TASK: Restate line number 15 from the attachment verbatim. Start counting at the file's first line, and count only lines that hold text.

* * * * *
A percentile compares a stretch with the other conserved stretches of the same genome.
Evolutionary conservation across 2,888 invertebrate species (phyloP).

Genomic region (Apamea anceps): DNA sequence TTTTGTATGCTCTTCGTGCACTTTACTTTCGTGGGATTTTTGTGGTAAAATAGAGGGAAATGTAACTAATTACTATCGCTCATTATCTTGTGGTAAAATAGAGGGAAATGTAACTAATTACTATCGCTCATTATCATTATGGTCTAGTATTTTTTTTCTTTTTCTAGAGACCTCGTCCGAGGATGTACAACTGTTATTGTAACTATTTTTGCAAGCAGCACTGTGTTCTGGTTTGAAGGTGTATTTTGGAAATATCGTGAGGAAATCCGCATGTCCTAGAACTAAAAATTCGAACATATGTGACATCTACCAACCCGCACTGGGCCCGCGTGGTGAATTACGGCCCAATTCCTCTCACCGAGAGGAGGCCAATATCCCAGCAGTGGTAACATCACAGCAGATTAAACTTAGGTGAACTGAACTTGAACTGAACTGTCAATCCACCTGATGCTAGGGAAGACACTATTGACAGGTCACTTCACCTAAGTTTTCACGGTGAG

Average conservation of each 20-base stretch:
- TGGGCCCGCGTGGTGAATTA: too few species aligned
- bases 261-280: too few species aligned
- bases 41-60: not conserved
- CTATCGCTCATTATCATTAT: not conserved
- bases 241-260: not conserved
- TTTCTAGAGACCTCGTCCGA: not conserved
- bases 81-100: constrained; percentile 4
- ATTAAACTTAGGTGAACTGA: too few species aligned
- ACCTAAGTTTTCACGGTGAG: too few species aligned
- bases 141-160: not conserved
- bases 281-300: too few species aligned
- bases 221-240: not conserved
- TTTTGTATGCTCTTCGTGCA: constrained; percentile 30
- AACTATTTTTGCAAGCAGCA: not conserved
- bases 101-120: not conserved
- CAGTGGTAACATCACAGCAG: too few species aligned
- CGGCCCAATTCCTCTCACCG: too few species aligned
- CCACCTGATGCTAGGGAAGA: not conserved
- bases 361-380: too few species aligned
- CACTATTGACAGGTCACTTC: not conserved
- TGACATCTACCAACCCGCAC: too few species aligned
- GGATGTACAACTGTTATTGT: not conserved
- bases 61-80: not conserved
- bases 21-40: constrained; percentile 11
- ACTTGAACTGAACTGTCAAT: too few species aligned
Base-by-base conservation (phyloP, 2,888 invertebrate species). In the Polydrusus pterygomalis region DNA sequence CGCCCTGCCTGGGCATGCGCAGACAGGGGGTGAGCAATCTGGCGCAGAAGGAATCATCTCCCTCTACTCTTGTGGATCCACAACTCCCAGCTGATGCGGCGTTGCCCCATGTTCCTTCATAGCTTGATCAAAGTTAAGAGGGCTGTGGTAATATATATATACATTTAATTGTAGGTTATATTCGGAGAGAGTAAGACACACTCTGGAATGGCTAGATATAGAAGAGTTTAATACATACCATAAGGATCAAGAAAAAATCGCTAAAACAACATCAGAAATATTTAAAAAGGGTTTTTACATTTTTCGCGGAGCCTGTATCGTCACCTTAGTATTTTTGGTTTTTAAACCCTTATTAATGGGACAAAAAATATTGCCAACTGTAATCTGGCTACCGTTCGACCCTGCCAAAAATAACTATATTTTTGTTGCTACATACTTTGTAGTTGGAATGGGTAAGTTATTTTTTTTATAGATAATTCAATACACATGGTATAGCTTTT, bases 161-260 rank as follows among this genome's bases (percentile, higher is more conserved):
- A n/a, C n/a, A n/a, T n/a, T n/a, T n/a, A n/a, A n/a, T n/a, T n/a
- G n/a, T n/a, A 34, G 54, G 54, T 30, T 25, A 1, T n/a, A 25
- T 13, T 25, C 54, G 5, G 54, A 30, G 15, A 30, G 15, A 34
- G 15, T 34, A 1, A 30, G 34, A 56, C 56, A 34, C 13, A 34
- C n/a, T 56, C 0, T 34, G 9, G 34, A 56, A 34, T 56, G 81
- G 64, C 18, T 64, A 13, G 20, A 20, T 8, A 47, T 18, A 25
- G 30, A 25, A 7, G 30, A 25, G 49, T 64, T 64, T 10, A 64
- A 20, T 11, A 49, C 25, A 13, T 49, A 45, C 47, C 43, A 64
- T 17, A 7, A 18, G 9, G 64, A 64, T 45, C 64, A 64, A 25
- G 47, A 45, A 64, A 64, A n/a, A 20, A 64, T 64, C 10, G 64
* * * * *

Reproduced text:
- bases 281-300: too few species aligned